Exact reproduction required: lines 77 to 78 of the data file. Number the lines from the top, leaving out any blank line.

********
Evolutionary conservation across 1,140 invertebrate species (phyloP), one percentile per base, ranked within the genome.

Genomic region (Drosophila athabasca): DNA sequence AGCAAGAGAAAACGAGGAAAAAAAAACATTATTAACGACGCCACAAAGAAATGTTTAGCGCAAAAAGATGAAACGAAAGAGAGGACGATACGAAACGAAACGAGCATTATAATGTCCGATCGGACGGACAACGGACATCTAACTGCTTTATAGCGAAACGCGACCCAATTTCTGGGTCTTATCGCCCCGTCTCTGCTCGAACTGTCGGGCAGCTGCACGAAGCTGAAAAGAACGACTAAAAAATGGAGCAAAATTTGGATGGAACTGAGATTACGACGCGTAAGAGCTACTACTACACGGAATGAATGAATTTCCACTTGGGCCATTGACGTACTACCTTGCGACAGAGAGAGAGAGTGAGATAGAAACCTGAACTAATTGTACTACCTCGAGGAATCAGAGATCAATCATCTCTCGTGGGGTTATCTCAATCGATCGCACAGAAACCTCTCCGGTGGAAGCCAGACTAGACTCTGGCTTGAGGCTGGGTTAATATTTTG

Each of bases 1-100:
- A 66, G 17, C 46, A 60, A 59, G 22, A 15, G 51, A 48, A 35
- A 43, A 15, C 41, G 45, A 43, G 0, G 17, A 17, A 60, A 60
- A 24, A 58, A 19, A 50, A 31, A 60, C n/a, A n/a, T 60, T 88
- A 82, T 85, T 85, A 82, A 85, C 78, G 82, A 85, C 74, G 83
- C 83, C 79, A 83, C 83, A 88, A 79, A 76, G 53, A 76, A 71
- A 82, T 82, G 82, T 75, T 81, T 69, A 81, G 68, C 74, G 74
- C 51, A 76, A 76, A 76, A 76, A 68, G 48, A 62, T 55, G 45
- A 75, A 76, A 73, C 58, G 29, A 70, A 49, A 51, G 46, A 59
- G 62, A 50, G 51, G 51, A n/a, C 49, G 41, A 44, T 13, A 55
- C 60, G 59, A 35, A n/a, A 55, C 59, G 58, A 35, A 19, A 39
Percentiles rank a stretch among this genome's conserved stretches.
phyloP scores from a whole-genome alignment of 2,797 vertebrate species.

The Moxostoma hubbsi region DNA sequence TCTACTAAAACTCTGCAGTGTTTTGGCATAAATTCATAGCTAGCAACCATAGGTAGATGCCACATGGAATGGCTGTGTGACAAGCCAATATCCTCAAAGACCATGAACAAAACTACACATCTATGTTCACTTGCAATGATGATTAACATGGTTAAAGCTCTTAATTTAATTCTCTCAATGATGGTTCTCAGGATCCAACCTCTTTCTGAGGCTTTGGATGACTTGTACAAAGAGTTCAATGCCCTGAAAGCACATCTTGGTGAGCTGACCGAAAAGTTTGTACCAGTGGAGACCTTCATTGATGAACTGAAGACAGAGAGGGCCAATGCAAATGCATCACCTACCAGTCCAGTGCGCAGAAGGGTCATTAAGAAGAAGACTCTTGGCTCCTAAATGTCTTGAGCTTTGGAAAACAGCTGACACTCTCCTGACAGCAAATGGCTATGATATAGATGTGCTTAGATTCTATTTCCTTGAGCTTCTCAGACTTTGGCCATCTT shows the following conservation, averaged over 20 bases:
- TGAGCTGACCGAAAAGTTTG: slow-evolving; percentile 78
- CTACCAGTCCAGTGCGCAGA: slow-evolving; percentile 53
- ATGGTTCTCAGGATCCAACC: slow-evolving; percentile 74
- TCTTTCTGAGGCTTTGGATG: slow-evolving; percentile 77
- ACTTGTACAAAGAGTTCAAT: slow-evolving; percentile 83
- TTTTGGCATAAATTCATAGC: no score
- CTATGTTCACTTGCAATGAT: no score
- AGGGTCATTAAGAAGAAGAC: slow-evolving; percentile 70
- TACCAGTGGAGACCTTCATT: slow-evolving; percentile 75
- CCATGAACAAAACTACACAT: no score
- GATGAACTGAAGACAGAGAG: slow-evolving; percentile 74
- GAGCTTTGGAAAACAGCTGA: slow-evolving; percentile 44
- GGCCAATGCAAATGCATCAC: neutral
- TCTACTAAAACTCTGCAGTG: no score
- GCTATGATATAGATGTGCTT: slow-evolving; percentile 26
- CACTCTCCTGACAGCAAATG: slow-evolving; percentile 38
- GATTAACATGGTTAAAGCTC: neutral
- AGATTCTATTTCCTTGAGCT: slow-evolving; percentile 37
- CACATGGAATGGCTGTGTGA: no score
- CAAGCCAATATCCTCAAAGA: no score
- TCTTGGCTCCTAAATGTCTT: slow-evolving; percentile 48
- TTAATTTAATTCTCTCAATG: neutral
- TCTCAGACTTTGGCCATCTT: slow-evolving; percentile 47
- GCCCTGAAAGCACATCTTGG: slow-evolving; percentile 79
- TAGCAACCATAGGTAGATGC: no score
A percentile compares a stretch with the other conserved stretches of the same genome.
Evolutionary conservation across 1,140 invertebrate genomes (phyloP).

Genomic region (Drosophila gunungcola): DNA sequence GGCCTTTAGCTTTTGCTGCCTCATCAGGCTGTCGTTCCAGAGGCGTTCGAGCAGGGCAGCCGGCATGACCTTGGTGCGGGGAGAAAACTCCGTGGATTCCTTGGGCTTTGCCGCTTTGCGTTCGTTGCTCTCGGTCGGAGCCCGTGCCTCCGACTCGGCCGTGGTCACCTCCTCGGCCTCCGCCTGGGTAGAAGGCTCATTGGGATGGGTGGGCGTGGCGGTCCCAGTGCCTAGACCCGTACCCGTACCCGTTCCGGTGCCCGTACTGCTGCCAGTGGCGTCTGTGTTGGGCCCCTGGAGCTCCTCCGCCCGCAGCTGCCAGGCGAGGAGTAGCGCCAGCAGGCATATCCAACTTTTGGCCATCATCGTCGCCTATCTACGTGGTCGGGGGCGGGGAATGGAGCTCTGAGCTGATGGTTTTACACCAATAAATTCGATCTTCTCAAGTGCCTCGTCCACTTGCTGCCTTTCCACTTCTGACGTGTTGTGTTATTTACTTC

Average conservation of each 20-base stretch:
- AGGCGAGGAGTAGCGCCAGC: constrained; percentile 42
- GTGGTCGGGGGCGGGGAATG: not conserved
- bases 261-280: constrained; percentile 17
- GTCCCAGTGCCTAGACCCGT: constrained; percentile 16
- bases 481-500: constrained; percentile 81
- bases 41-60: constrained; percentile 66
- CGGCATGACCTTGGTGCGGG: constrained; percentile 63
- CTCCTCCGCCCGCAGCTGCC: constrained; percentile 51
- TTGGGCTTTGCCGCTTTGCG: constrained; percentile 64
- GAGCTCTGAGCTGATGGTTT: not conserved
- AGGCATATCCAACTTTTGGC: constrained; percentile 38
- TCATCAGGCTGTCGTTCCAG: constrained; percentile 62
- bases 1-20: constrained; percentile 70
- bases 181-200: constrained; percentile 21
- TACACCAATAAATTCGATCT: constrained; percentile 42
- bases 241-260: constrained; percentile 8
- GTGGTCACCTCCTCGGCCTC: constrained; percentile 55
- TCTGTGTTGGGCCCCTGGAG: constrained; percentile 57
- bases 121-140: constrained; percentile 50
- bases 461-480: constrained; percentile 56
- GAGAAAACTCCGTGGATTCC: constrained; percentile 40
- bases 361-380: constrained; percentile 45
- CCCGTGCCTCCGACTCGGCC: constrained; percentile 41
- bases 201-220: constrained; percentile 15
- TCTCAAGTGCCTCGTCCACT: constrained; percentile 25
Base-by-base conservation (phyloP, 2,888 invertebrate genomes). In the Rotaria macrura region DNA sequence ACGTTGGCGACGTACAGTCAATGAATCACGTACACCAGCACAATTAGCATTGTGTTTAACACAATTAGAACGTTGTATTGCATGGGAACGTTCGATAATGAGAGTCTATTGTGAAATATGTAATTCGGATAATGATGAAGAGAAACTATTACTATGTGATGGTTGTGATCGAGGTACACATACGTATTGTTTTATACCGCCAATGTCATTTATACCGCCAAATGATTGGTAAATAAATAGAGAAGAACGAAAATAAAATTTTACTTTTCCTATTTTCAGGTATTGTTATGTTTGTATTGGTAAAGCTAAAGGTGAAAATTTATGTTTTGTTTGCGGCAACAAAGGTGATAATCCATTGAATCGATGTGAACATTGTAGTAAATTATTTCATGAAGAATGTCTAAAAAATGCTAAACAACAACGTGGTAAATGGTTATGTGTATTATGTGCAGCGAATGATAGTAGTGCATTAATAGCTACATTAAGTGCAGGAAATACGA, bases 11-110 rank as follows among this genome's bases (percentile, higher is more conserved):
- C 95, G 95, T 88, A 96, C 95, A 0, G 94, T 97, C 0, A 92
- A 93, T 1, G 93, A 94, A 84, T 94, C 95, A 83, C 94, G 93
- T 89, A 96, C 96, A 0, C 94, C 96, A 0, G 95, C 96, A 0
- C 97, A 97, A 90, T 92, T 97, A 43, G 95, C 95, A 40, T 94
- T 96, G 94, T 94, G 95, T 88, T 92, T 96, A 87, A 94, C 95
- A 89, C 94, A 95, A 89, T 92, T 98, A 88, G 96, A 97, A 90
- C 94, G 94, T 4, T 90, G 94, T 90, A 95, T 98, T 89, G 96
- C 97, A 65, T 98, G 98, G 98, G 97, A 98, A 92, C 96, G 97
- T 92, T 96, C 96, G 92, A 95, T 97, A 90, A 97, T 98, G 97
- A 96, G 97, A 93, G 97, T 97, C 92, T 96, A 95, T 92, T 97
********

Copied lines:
- A 89, C 94, A 95, A 89, T 92, T 98, A 88, G 96, A 97, A 90
- C 94, G 94, T 4, T 90, G 94, T 90, A 95, T 98, T 89, G 96